As our nation has said its fond farewells to Senator John McCain (1936-2018), Americans including myself, have pondered the question, “How do you describe John McCain?”
Senator McCain had a well-earned reputation as a “Maverick”, which means he did things his way, which sooner or later surprised, pleased, irritated, or chagrined everyone — and quite often the same people experienced all of those reactions at differing times — I know I did. However, one thing you could always take to the bank — John McCain was going to do what he thought was best for America.
The son and grandson of four-star admirals in the U.S. Navy, he graduated from Annapolis, became a carrier fighter pilot and was shot down over Hanoi, badly injured and captured. Kept in solitary confinement, tortured terribly, for over five years in the “Hanoi Hilton,” he turned down early release by his captors because they refused to allow him to take all of his fellow P.O.W.’s with him. Senator McCain bore the scars of that torture for the rest of his life. For example, because of the torture damage done to his shoulders, he could never comb his own hair again for the rest of his life.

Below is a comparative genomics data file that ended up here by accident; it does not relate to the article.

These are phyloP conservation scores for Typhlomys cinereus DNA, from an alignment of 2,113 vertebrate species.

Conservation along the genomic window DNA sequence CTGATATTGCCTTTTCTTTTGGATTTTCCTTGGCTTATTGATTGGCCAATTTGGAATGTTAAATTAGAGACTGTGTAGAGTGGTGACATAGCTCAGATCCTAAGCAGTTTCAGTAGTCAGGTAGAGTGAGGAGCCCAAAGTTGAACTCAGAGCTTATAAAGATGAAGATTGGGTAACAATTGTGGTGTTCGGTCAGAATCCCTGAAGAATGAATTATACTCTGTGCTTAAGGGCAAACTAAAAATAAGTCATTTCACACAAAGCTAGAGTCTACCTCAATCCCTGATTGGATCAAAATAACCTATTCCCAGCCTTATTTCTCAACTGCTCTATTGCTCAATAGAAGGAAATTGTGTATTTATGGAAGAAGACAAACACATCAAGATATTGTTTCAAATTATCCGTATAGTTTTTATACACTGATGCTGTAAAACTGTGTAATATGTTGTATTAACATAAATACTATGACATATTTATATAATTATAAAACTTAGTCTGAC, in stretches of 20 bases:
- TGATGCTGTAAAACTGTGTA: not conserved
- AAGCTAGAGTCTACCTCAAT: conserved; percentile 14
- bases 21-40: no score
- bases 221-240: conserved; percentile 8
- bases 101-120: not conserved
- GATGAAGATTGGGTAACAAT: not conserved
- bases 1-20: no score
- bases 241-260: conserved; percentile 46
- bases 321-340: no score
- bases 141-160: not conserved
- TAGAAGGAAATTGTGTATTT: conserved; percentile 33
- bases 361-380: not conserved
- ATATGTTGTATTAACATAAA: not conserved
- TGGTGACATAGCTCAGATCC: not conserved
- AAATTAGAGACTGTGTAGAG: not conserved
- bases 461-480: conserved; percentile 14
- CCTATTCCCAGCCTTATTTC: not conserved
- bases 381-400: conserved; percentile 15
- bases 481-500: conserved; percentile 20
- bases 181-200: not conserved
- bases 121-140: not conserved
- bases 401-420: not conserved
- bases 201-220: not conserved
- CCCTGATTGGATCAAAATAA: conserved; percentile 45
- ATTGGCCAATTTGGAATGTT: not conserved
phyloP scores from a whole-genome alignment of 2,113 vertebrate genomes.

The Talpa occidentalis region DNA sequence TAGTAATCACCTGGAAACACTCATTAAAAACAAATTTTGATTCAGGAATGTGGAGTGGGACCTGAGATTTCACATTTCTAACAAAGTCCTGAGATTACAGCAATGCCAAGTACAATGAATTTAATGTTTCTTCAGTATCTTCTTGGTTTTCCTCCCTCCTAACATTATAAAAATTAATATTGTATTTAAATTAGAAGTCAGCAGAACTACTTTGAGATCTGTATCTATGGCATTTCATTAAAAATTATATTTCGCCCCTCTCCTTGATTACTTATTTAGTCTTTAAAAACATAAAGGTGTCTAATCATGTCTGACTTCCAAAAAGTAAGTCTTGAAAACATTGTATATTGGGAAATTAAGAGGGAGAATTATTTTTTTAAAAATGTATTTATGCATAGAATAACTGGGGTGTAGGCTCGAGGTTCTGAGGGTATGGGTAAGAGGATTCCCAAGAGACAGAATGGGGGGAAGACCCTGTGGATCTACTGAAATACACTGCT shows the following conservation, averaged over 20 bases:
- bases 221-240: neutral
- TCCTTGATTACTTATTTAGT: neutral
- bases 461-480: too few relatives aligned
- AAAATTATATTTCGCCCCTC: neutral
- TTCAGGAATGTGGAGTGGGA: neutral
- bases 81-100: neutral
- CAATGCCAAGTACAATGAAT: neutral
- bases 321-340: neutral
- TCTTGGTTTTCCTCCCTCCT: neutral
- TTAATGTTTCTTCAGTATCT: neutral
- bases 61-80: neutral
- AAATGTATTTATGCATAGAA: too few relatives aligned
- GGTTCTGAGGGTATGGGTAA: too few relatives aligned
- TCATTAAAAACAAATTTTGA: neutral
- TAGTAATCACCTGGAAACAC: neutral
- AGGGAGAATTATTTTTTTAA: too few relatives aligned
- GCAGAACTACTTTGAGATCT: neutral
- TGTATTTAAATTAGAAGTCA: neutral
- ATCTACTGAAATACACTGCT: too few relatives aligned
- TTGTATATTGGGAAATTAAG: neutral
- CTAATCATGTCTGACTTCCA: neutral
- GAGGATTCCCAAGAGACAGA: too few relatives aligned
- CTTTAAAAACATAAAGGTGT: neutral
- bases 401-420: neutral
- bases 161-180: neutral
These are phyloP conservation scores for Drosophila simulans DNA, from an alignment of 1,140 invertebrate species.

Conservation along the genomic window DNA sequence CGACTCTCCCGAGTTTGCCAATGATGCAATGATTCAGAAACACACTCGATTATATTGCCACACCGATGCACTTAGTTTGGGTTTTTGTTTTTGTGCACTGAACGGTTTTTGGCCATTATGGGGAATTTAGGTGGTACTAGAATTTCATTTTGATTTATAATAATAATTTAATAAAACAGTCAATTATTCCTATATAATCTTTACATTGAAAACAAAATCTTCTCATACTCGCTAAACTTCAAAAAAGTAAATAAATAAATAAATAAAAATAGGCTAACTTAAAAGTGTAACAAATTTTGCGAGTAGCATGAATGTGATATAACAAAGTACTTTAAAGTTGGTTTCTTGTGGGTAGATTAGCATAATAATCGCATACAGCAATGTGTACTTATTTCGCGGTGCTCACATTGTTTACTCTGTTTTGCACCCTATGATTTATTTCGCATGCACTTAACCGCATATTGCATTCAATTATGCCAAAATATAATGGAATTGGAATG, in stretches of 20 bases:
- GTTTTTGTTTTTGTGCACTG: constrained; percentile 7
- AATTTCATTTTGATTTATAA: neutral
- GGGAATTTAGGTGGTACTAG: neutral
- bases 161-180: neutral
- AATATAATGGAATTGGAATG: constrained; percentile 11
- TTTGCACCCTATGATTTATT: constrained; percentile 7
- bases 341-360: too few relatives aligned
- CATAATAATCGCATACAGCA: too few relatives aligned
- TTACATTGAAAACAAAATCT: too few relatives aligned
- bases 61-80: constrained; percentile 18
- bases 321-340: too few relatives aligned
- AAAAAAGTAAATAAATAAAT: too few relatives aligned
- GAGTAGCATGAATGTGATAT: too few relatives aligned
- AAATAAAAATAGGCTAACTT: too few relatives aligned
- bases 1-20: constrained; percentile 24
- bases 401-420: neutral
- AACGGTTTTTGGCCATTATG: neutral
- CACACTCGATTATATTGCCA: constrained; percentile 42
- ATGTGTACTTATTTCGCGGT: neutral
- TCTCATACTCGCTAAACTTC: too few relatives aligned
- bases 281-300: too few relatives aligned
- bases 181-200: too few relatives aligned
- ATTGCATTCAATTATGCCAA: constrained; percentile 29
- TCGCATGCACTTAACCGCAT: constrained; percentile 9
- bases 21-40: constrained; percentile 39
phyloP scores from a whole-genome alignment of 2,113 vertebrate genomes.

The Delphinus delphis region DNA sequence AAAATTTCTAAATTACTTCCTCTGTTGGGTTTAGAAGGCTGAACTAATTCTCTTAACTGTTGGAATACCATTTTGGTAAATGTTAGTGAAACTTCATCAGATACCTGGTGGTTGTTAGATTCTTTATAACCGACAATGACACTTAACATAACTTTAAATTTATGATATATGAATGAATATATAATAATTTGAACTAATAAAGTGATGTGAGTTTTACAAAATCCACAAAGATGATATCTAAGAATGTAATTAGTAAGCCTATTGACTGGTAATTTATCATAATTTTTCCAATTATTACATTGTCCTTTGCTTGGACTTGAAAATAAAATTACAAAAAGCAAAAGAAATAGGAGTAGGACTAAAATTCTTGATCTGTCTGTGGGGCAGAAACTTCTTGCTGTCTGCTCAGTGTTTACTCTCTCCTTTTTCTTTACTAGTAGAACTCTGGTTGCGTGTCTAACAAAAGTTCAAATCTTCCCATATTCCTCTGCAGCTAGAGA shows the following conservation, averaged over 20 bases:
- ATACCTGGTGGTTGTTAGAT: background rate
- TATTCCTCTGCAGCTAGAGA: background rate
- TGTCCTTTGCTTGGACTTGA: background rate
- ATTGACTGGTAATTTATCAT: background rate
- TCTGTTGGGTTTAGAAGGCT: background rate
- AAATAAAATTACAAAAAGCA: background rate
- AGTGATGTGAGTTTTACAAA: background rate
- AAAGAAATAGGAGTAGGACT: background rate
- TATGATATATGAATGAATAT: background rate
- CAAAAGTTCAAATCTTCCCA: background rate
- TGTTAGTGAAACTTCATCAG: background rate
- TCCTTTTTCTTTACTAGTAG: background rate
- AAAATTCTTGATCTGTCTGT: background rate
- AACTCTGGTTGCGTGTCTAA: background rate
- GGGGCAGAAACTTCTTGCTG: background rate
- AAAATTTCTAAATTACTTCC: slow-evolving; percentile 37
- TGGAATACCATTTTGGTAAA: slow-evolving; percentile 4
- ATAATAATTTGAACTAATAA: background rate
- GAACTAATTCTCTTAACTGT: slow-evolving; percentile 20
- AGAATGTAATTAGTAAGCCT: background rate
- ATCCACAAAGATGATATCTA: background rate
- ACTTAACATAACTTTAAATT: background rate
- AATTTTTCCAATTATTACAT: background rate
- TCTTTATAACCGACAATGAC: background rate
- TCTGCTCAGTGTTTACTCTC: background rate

Returning to America in 1973, he became a congressman from Arizona, a six-term senator for that state, and was the Republican party’s nominee for president in 2008. Senator McCain devoted his entire adult life to serving his country. Despite his terrible experiences in Hanoi, Senator McCain insisted that, “he was the luckiest man alive” to have lived the life he lived and to be born an American.
John McCain himself described the crucible that forged him into the man he became. He said he was sustained by prayer and faith while in that hell-hole of a prison. He then explained how the experience molded and shaped him:
I fell in love with my country when I was a prisoner in someone else’s. I loved it not just for the many comforts of life here. I loved it for its decency; for its faith in the wisdom, justice and goodness of its people. I loved it because it was not just a place, but an idea, a cause worth fighting for. I was never the same again. I wasn’t my own man anymore. I was my country’s. (John McCain, Republican presidential nomination acceptance speech, September 4, 2008.)
What better definition of an American “exceptionalism” can there be than the one John McCain gave us in his own words and in the life he lived.
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SOURCE: Christian Post, Dr. Richard D. Land